We just had a bumper crop of strawberrys and now that they are about gone what is the best way to care for the plants so it'll be a bumper crop next year? The bed is about 5' wide and 30' long and full of plants. Tom
Lucky you, my strawberries just started ripening, I don't know if this is the best way but here's what I do... After berries have been harvested cut back the plants by putting the lawnmower on its highest setting(helps with preventing desease and promotes root growth).. apply compost(something to eat), water(give em a good drink) and in the fall mulch(I use old hay to protect from frost). .... This is the earliest I have had strawberries ripen so I hope it's gonna be a good strawberry shortcake season. Others may do it differently..
The berrys in northern Ind. are pretty much ripening right now. We have a problem with weeds and grass coming up in them after the first year. Also picking berries that can't be stradled is not as handy as going down the row.
Also the berries are mostly on the new runners that came out the previous year.
For these reasons setting out new plants in a new place every year Makes for high producing plants in rows that can be straddled, with a minium of weeds and grass.
They can be set out in the spring or fall. The only problem with setting them now in the possibility of dry weather before they get established, but a garden hose could cure that.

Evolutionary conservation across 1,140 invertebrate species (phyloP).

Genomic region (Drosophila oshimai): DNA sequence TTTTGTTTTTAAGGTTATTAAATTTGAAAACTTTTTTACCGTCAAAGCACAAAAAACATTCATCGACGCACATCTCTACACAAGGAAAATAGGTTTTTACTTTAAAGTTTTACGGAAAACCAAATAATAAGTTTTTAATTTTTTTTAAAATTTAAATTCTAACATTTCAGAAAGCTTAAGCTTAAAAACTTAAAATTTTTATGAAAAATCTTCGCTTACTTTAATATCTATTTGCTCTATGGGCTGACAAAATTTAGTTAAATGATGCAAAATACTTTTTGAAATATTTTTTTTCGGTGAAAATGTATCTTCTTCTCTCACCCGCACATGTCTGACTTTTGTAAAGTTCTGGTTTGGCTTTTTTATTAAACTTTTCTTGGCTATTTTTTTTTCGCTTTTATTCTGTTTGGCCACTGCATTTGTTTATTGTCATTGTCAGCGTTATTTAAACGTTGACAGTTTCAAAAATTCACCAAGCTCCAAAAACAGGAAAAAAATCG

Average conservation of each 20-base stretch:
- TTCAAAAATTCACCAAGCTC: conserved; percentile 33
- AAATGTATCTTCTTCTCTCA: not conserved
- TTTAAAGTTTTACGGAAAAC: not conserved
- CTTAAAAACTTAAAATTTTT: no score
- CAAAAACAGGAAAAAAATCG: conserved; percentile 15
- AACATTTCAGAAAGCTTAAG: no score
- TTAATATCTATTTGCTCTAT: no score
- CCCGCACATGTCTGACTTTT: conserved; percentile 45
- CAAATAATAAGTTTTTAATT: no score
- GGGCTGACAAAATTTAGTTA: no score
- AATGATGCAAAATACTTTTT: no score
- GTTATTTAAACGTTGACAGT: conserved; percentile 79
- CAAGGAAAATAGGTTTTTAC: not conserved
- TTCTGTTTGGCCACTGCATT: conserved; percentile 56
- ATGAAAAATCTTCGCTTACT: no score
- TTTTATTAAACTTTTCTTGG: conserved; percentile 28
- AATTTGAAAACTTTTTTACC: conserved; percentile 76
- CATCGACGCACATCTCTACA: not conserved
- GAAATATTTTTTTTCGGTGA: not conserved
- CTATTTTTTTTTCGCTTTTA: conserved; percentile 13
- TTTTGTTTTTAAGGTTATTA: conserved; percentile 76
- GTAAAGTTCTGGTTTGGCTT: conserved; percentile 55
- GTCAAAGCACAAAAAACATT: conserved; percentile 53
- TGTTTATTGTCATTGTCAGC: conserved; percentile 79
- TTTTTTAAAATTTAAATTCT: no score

There used to be a big U-Pick farm where I'd go to pick a few gallons of June-bearing strawberries. Rows were a good 3 feet apart and I thought that it was a waste of land despite the huge crop. But the owner explained what he did. After the plants were done producing, runners would be trained to set roots between the rows. When the young plants were well established in late summer, the old plants were rototilled under. Thus the berries were always being produced on new plants.
Many everbearing varieties are slow to produce runners. In most cases, these plants wear out after 2 or 3 seasons and should be replaced. Yes, a lot of people will claim that they haven't replaced a plant in 20 years in such a bed but it's usually a case of what they have now are not the same plants that they were looking at a few years ago. As a final act of survival, some of the everbearings will produce short runners with new plants to replace the dying and worn out parents.
My own Ozark Beauties seem to last 3 years before productions drops off quickly. Small crop the first and then 2 good years. After that, I may as well pull them and start over as the 4th year is much like the first. That variety is slow to run, for me, and I am currently in the second year of my third planting in about 12 years. Looks very promising for a bumper crop this year but I expect to be replacing them with fresh plants in 2006.
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